Industry Insights: Sky makes a bold new move for broadcasters, will streaming make issues of net neutrality return, and Europe ups its commissioning game.
Sky raises stakes with Sky Glass
It has long been rumoured that Sky TV has been working on a streaming solution that will enable it to ‘ditch the dish’ and offer services without the need for users to install a satellite dish. It turns out that wasn’t ambitious enough for the Comcast-owned Pay-TV broadcaster though. It has also ditched the set-top box and unveiled what amounts to a whole new model for the broadcast industry: a branded Smart TV with its services already baked in.
Launching in the UK as early as next week and rolling out in other Sky territories from next year, there is a lot to talk about here to understand quite how significant this is. Here are some of the highlights.
- The TVs are available in Europe’s three most popular sizes, 43-inch, 55-inch, and 65-inch. Crucially, they can be bought on interest free credit in the same way consumers are used to buying mobile phones. Pricing starts at $18 per month for the 43in set, $23 for the 55in, and $29 for the 65in over a 48-month period. Higher monthly costs can also be negotiated for a shorter contract. The sets can also be bought outright
- The service package reflects Sky’s satellite offering and starts at $35 a month, but crucially that price includes Netflix. Sky is making a serious aggregator play here, with apps for all the major providers in the market accommodated. Higher price packages including sports and cinema are available
- Everything is aggregated into the main menu. Even games consoles etc that are plugged in via the rear HDMI ports will appear in the single UI.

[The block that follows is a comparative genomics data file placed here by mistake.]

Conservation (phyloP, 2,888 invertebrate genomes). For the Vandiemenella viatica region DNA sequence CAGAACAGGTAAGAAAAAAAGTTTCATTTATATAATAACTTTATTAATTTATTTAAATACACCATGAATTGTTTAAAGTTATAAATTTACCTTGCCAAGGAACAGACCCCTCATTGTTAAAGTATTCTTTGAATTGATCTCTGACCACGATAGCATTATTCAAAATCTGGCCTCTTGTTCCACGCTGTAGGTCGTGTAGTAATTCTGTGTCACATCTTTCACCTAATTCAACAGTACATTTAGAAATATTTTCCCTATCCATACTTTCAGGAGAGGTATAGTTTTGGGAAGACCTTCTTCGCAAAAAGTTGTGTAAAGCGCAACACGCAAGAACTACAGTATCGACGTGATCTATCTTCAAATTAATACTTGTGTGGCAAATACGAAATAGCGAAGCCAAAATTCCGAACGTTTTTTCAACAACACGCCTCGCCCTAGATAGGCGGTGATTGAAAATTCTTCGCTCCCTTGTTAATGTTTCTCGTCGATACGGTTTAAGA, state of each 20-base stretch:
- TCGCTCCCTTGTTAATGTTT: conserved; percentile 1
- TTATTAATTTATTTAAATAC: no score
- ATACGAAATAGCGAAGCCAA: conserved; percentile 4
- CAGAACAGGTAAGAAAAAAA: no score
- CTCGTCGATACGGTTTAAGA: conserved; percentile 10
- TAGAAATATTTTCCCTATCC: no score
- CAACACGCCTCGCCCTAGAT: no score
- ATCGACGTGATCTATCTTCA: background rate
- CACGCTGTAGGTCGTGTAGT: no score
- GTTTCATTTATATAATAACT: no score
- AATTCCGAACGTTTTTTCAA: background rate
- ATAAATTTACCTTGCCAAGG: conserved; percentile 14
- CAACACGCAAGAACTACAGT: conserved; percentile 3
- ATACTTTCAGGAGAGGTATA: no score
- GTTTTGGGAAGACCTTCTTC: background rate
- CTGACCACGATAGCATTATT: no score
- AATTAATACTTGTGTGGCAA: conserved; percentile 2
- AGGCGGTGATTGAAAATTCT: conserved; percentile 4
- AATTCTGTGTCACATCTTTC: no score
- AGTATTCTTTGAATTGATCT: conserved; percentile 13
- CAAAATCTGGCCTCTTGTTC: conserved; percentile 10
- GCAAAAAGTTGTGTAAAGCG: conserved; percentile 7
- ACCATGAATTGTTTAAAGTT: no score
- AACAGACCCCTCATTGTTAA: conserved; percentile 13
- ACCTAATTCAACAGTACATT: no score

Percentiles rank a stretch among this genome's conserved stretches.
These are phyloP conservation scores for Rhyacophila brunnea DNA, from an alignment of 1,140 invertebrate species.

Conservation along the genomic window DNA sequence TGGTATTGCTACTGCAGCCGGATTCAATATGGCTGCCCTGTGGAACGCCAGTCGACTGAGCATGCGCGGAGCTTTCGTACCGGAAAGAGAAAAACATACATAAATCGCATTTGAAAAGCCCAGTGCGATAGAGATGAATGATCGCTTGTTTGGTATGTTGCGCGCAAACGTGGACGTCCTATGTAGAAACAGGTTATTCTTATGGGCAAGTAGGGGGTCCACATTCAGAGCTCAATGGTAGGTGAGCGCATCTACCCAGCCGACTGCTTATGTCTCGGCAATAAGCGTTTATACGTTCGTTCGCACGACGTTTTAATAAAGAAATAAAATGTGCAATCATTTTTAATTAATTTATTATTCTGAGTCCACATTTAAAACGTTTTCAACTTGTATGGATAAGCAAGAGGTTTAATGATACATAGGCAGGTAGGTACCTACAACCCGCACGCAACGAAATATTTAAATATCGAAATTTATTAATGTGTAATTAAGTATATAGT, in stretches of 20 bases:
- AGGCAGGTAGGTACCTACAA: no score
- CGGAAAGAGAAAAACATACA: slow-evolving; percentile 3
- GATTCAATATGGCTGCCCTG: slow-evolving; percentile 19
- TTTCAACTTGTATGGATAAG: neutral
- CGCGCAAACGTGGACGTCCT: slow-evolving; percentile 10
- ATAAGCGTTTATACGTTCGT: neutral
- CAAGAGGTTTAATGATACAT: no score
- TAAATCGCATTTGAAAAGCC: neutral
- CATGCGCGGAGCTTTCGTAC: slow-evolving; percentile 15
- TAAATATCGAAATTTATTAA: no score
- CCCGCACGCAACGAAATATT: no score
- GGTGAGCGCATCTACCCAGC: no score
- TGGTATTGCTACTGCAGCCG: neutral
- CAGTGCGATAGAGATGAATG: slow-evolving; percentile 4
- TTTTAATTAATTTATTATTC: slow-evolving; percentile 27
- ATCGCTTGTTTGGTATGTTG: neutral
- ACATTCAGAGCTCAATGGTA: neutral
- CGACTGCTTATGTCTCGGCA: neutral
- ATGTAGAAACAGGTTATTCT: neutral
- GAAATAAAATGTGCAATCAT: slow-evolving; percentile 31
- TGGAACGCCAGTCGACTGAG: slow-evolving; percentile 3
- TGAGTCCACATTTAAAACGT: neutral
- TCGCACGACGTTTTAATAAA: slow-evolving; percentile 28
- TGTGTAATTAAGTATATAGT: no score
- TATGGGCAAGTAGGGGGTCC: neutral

- The TVs (made by Chinese giant TPV) are a fairly high-range spec. All use quantum dot panel technology, support 4K HDR, and feature a full 5-channel Dolby Atmos set-up, including two upfiring speakers in the top of the set
- Connection is via WiFi 6, though there is an ethernet port available for tethering if desired. There is no onboard recording, the unit replying on nPVR functionality.
All in all, it’s a highly impressive bit of kit and consumer reviews have already been favourable. While it may not perform quite as well as the highest-end OLED screens found at the home cinema end of the spectrum it’s a fine mid-range set, the Dolby Atmos implementation is judged impressive, and it makes the most of the Sky EPG, already considered to be one of the best in the business.
It is a bold move, though. Any move into manufacturing is a tricky one, and even more so at a time of global supply chain shortages. Plus the return of the rental TV, a business model long since though abandoned, is a surprising one. But to a consumer market now used to paying for tech in a similar way it makes sense. And certainly the company has the software and UI expertise to make what we used to refer to as ‘the battle for HDMI 1’ a thing of the past. If you control the entire TV, that battle has just been won hands down.
In the markets it operates in, Sky is synonymous with two things: satellite and sports. For it to be ditching one is therefore a fairly major event. Much in the same ways that TV aerials have started to disappear from houses, the satellite dishes may soon follow — along with the set-top box.
Squid Game’s success reopens who pays debate